However, he added that these changes had come too late to impact on the 2015 recruitment figures, but that planning would be ‘much better’ next year.

Health Education England said it was unable to comment until the end of the pre-election ‘purdah’ period.

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Readers' comments (39)

  • Well there's a surprise!

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  • I agree with the above. The Daily Mail have certainly "botched" their "cunning strategy to bully GPs".

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  • Yes agreed...

    the only April "fool" around is THE DAILY MAIL !!

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  • True...the quality of journalism in THE DAILY MAIL is a "joke".

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  • Peter Swinyard

    There is an insidious pressure on younger doctors to avoid general practice, which after 30+ years I still believe to be the most interesting and satisfying speciality in medicine (give or take paperwork, over-regulation and political pressures).
    Until medical schools start promoting the only general physicians for all ages (the geriatricians do a good job for the over 65s), we may be on a loser.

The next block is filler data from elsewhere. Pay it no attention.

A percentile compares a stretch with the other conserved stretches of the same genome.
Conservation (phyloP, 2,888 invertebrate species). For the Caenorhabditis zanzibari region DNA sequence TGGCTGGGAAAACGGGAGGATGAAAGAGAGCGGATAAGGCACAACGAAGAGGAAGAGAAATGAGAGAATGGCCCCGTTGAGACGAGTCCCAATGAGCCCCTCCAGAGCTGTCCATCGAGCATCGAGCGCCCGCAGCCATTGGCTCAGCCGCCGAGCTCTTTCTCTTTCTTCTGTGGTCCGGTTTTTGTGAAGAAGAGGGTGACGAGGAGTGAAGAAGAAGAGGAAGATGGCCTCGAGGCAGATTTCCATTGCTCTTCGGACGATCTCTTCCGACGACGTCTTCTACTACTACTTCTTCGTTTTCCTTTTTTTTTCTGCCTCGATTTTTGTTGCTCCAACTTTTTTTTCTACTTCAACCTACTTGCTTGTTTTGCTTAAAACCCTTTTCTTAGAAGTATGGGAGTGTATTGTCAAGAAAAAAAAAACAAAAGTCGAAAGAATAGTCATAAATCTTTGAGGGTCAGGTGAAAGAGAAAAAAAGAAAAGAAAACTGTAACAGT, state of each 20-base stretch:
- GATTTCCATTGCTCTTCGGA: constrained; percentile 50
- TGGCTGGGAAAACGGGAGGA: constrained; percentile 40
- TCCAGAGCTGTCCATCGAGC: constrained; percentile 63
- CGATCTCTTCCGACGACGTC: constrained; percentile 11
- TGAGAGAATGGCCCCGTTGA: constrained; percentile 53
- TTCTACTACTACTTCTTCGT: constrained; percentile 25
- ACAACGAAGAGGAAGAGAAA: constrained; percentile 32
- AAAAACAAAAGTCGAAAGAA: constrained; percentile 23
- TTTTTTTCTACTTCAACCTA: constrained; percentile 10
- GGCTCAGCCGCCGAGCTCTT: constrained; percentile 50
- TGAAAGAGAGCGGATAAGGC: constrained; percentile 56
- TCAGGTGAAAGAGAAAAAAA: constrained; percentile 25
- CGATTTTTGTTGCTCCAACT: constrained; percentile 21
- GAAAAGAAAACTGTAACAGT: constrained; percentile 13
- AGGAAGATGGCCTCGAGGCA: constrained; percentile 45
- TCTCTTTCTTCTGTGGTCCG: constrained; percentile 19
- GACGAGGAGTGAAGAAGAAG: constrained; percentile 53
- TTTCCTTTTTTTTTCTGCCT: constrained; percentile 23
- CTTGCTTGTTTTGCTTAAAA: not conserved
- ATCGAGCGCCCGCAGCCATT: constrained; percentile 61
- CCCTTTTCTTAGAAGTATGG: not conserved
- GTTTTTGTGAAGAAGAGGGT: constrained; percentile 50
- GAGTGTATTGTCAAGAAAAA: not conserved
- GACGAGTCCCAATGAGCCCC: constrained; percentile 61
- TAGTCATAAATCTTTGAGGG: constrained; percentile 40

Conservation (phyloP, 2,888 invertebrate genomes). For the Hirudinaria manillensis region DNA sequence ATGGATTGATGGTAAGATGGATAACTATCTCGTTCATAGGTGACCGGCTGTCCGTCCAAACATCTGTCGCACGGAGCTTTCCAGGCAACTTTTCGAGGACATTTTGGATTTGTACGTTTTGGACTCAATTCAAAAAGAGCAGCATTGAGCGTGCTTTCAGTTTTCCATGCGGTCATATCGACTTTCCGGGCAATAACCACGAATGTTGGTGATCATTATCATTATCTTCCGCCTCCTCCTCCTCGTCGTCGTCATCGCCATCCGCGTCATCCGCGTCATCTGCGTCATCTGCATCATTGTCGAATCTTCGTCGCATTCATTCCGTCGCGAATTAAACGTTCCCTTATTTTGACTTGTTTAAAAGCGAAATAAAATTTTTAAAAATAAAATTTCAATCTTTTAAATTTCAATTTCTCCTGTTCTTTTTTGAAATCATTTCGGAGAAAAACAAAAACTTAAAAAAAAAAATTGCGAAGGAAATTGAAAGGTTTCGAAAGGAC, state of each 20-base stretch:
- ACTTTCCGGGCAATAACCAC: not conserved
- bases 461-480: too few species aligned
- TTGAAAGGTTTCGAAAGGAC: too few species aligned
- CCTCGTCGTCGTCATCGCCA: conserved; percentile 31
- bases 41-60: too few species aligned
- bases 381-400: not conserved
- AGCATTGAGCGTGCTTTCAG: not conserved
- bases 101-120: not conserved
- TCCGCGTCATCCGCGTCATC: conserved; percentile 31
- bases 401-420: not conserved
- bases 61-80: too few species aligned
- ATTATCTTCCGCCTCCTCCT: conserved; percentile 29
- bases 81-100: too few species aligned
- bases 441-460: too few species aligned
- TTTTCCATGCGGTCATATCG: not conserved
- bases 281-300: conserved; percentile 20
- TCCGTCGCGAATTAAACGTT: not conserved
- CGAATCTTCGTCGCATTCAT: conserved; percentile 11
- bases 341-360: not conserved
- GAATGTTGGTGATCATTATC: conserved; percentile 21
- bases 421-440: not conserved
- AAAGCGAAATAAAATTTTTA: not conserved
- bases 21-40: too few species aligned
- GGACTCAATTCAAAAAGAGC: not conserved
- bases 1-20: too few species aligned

It makes a mockery of all the over-promising of the political parties for more doctors. Or was that a "pledge"?.......

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  • 'Pledge' wipes the crap away..............

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  • Well another day another advert for our practice in North Wales - then look on the map and the three most likley areas of recruitment have training deficits of between 20 and 40 percent - no Mpig and high earning but no one wants to come - Is our story that unusual I don't think so - sadly the shutters are going down on Primary care as we have known it and it is too late now to use money to bribe people in or keep them in the craft. Best jobin the world and no one wants it - tragedy.

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  • "Health Education England said it was unable to comment until the end of the pre-election ‘purdah’ period." What rubbish. Crisis, what crisis?

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  • Azeem Majeed

    Peter Swinyard | GP Partner | 01 April 2015 10:25am

    Peter, I don't think medical schools are responsible for the current problems with GP recruitment. At Imperial College, we now employ more academic GPs than we have ever done in the past (around 25) and are increasing the amount of undergraduate teaching that takes place in primary care.

    We are also the only medical school that runs a GP Training Scheme. Our undergraduate students have established a GP Society to promote primary care.

    Our focus groups with medical students show that once they have completed their GP placements, they are fully aware of the problems that GPs in the UK are currently facing (we place our medical students in practices all across the UK).

    The onus is therefore on the NHS to improve the conditions under which GPs work and once again make general practice an attractive career option for medical students and junior doctors.